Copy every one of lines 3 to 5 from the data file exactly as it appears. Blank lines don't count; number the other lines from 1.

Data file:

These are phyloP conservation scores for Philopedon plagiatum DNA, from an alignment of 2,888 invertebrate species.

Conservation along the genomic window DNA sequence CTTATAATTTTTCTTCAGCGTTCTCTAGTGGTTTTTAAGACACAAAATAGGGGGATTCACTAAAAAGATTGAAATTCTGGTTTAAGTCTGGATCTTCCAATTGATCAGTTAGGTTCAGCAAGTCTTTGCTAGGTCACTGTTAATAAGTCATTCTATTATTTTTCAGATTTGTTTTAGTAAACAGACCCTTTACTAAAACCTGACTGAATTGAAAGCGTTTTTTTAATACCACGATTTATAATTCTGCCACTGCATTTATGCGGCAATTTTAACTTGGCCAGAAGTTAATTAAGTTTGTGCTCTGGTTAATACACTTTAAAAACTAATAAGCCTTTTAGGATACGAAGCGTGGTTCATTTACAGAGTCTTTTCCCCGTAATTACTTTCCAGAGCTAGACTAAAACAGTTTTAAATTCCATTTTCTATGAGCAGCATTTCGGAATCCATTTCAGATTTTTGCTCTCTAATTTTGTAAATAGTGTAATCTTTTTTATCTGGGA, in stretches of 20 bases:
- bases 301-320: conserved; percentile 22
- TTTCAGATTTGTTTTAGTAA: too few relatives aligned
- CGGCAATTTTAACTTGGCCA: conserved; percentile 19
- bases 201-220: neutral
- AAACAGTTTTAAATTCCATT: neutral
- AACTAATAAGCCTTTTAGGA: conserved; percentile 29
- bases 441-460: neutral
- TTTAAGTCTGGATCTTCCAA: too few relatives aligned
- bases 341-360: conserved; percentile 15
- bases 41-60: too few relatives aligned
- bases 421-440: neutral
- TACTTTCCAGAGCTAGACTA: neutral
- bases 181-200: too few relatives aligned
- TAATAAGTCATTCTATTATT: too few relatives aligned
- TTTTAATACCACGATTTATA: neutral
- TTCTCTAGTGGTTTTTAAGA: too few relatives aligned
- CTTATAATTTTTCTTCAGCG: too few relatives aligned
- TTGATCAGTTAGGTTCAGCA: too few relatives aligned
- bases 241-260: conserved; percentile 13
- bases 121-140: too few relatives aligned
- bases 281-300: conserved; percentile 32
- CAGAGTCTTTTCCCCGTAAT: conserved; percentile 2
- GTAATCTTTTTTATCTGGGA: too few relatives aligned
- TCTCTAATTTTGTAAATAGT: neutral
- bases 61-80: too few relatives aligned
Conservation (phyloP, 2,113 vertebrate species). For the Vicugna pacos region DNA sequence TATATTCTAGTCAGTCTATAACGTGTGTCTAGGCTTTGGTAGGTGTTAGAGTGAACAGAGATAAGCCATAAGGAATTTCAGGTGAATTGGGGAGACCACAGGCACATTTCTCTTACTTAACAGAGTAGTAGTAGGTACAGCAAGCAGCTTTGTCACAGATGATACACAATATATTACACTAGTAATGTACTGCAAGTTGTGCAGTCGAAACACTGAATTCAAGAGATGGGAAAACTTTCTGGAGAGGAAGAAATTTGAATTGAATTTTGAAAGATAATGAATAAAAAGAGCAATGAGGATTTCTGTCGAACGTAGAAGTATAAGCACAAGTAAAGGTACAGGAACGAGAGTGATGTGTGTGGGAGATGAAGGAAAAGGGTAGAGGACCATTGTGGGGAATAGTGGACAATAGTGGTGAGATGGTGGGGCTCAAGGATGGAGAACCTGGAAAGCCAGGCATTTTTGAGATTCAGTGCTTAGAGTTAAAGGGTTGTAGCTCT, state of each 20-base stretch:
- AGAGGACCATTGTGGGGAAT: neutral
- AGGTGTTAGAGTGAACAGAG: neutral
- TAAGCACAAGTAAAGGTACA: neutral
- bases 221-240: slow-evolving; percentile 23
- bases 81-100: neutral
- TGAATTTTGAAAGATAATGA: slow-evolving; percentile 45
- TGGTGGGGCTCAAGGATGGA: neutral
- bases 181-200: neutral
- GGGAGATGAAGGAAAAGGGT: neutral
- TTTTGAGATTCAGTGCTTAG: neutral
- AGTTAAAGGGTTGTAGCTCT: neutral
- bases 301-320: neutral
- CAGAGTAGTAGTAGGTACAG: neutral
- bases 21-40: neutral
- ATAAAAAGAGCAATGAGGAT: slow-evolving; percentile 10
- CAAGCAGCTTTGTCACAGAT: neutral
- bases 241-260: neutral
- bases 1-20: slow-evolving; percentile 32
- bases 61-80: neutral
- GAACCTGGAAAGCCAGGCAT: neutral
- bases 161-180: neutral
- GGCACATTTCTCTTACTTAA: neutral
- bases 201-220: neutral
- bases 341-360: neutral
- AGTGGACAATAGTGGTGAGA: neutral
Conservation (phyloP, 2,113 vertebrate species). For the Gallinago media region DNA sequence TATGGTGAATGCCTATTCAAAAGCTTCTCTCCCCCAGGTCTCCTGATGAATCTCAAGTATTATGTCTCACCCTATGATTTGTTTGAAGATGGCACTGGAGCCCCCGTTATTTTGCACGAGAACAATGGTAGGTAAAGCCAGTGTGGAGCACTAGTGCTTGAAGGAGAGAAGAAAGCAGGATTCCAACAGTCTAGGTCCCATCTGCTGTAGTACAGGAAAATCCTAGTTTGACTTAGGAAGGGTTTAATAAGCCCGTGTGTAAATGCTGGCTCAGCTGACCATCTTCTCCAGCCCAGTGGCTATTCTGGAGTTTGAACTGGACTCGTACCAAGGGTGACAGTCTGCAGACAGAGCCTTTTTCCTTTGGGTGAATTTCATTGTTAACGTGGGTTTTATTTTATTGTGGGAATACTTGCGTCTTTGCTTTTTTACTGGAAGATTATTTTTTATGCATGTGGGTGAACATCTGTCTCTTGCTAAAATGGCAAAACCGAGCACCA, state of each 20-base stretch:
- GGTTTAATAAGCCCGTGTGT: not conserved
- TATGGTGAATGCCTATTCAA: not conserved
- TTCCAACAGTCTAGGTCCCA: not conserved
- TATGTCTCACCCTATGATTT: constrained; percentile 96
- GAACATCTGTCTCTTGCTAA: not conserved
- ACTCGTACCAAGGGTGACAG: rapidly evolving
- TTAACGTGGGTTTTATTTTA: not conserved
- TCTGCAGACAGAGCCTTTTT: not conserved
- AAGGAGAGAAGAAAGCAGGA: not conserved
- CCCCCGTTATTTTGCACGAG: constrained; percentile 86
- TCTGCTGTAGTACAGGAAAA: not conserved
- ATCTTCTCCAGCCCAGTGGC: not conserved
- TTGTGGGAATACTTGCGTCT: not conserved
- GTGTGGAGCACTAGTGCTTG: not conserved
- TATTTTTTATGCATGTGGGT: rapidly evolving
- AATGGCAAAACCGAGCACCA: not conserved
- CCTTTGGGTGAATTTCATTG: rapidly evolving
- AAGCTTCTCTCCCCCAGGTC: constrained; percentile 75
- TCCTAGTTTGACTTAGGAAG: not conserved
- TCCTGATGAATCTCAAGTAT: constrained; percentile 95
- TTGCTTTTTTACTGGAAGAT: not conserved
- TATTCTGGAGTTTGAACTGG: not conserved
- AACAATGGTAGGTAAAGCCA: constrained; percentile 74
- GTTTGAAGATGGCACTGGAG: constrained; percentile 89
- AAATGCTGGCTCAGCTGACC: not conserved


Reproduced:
- bases 301-320: conserved; percentile 22
- TTTCAGATTTGTTTTAGTAA: too few relatives aligned
- CGGCAATTTTAACTTGGCCA: conserved; percentile 19